GET IT STRAIGHT: INTERNET GAME RISKY BUSINESS IS NOT "JEOPARDY!"
It's 9:36 a.m. Could be 3 a.m. or 10 p.m. Matters not. Round the clock, the game rolls.
Category: Indiana. Question, worth $800: Writer whose last name is Dreiser. Woofer rings in: Theodore. Host: That is CORRECT!
You can almost hear applause.
At 9:43 a.m., the category is '70s Superhits, and the wagers fly.
Host: A true adventurer. Orville has bet the farm. Question 4 ... Name the artist: Lady Marmalade.
Blades: Lady Marmalade?
Host: That is CORRECT!
If all this sounds vaguely familiar, forget it. There's a disclaimer, see? Right there on the monitor, in black and white. Or black and green.
"This is not Jeopardy!. (Jeopardy! is a registered trademark of Jeopardy Productions Inc.) Any similarities are purely coincidental, and this game is in no way related to or sponsored by the producers of Jeopardy! the TV show. Amen and Praise the Lard."
Welcome to Risky Business, or in the shorthand of cyberspace #riskybus, a second-generation Internet game conceived by Kenrick Mock, a grad student at the University of California at Davis.
Mock, who's studying artificial intelligence, was perfectly content to stick with his original on-line variation of "Jeopardy!," hosted by a mercurial character he named AlexBot.
But after nearly a year of enlivening the net, Jeopardy! and AlexBot were killed off by the big boys at TriStar-Columbia-Sony, owners of the authentic (and, they want the world to know, the one-and-only) "Jeopardy!"
In September, a week after a story on Mock's look-alike game appeared in The Wall Street Journal, he got a letter. Not the casual, friendly e-mail sort, either.
It was from Columbia-TriStar, Mock says. "They say they value what they've done in their TV show, and they feel the game (Mock's version) is an infringement of their copyright and trademark."
So the big J! and Alex are out, and Risky B and RobBot are in, proving a game by any other name is ... well, you know. And Mock, once a fan of the popular TV game show, no longer watches it.
If you haven't connected since the transition, don't expect a kinder, gentler host. Like his sometimes witty, sometimes mischievous predecessor, RobBot cuts players short with lines like: "I think you're sick. Leave me alone."
An added option with the new guy is the ability of players to steal each other's winnings. Hence the name, RobBot.
Jackie Kelly, a student at the University of South Florida in Tampa, stumbled upon the game in March, while putting in time in the university computer lab.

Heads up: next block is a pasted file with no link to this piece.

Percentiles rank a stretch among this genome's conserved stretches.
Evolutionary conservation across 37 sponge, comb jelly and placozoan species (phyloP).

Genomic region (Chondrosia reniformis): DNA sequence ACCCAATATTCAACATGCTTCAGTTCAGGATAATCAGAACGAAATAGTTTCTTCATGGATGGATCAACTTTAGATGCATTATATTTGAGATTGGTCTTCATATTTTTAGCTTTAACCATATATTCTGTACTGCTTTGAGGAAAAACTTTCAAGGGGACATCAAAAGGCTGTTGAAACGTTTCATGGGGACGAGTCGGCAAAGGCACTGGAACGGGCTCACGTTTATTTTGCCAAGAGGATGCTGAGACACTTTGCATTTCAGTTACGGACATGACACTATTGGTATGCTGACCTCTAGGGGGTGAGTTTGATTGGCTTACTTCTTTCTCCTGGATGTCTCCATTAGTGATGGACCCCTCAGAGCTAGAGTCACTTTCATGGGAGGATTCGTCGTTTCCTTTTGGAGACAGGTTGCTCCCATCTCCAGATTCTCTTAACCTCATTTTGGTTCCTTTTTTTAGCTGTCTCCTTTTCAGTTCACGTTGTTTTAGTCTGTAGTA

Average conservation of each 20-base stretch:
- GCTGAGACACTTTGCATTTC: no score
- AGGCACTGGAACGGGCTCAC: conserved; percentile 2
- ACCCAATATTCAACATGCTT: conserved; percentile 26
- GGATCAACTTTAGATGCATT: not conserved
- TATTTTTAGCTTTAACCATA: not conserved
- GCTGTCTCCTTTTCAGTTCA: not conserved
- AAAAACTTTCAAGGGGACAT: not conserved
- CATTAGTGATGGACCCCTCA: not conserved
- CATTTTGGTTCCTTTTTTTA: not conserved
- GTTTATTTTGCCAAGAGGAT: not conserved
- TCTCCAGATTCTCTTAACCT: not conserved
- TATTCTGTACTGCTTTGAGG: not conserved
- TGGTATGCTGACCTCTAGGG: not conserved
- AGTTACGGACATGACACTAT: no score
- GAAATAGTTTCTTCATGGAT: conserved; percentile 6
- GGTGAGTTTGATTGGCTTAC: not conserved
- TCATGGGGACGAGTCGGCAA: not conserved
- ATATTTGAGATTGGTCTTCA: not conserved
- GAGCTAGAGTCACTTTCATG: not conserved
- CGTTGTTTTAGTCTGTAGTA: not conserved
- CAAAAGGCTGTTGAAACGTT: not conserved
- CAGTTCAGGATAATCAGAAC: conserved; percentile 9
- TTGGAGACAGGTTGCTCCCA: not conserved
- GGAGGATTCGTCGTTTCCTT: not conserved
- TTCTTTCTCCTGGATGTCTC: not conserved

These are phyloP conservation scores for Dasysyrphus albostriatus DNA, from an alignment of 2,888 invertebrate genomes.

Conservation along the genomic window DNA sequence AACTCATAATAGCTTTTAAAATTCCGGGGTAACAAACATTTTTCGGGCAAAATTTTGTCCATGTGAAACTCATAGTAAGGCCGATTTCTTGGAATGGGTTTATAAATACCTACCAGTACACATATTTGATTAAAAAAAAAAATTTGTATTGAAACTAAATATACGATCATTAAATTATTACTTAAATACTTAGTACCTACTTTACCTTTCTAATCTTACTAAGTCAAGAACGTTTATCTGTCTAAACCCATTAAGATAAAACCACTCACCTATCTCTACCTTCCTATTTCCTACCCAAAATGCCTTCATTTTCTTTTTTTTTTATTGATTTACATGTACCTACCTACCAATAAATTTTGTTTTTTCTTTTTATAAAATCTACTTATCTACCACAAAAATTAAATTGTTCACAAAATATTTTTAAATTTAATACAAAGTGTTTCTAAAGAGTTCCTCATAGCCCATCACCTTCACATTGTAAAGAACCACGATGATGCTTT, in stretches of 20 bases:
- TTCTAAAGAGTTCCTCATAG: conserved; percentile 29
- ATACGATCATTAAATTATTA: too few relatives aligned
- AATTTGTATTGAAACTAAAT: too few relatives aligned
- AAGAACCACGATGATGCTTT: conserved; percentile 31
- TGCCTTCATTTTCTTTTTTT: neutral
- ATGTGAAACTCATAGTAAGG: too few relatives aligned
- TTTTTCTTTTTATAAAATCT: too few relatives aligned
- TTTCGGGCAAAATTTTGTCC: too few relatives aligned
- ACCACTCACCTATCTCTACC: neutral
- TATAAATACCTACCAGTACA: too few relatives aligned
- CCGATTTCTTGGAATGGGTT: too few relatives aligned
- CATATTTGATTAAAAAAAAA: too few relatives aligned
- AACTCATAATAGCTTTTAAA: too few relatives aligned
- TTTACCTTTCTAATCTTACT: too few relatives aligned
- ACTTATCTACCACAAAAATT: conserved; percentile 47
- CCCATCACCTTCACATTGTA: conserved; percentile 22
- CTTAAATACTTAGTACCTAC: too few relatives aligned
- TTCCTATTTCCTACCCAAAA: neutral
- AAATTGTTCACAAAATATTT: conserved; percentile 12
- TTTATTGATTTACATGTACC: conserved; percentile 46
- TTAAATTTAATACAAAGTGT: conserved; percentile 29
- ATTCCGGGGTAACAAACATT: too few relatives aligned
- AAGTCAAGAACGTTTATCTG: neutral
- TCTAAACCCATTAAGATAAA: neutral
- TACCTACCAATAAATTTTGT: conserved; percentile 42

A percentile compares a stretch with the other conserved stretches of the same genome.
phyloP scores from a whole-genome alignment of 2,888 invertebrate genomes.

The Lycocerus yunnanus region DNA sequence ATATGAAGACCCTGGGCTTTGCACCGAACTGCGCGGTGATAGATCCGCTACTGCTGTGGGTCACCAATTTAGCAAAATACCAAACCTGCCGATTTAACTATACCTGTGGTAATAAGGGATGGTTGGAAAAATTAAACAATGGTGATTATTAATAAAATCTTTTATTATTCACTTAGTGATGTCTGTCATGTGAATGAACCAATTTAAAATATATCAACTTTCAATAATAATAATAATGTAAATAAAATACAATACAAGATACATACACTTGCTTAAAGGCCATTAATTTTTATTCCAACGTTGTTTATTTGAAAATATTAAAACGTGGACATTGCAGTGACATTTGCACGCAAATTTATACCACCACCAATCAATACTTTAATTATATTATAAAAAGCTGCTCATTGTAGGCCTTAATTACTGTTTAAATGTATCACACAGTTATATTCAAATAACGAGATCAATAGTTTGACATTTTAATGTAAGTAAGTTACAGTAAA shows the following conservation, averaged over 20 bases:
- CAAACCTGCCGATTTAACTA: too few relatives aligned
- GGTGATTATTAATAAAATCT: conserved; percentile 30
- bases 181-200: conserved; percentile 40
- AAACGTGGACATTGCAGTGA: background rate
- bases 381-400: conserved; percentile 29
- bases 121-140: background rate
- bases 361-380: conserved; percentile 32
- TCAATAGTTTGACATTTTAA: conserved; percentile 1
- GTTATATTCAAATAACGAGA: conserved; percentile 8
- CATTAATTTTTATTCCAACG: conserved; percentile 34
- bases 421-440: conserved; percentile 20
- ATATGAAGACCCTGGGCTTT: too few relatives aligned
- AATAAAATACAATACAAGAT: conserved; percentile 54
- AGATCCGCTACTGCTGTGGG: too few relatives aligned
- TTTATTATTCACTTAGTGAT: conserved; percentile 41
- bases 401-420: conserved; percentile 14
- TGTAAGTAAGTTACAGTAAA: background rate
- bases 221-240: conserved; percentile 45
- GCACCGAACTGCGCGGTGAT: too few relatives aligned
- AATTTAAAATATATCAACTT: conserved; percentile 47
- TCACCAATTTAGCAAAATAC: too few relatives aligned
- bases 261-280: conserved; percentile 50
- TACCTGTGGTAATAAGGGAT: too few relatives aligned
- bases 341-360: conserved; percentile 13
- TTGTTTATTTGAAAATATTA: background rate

"I'm addicted," she says, admitting to logging as much as three hours a day in game time.
Beside the intellectual challenge, there's the camaraderie, she notes, sparked in large measure by the chatter slipped in between questions. "It's just a big network of friends," she says.
She and a player nicknamed Normzart, a student at the University of Florida, have progressed to talking by phone.
Alex/Rob sprang from a "pet bot" creation affectionately dubbed AutoMock. "Automatic Mock, automatically me," the 26-year-old creator explains. "He just sort of sat there, and I could give him some kind of command. He was like a pet dog. Eventually, I put in some of the routines to make him say witty things. Then I got the idea for the game show part."
It took Mock about a week to put it all together.
"The time-consuming part was putting in all the questions. I went through books and almanacs."
And came up with an initial 4,000 questions, which he launched onto the cyberspace chat channel.
From the beginning Bzzt!, the show drew on-line players, mostly university types (University of Florida students are among the most active players), vying to ring in __make that type in__ first with the right answers. Unlike the TV version, you score points with answers, not questions.
"After a while, other people began sending me categories," Mock says. "I now have 25,000 questions in the database."
And he adds an additional 10 to 15 categories each week. They range from the expected __heads of state, geography and history__ to the wacky, such as a reverse-order typing contest.
Mock keeps a record of top game winners, and gives away make-believe prizes, such as trips to a cement factory, 5,000 Twix bars and a trip to Amsterdam (you wish). He estimates 200 people a day connect with the game.
"It's all just for fun," says Mock, who receives nothing __not even college credit__ for the hour or so he devotes each day to programming, monitoring and maintaining the pretend quiz show.
He must be ever alert for saboteurs intent on co-opting or deep-sixing RobBot. "He gets killed off, probably once a day," Mock says. "Some people just like to be disruptive. They try to get control of the channel and kick everybody off."
Like the real world, he says, the Internet is populated "with some deviants, but mostly nice people."
Lately, a friend, Michelle Hoyle, has helped Mock monitor and maintain the game. Together, they recently introduced a new challenge called Chaos. Dare we say it's reminiscent of the board game Outburst?
In this one, players, attempting to be first to score 30 points, compete in teams. Typical question: Name the ingredients in Chunky Chips Ahoy Cookies.
For those wanting to locate the games in the cyberspace clutter, try the channels #riskybus or #chaos on Internet Relay Chat, or telnet to wildcat.ecn.uoknor.edu 6677.
-0- By Margo Harakas Fort Lauderdale Sun-Sentinel
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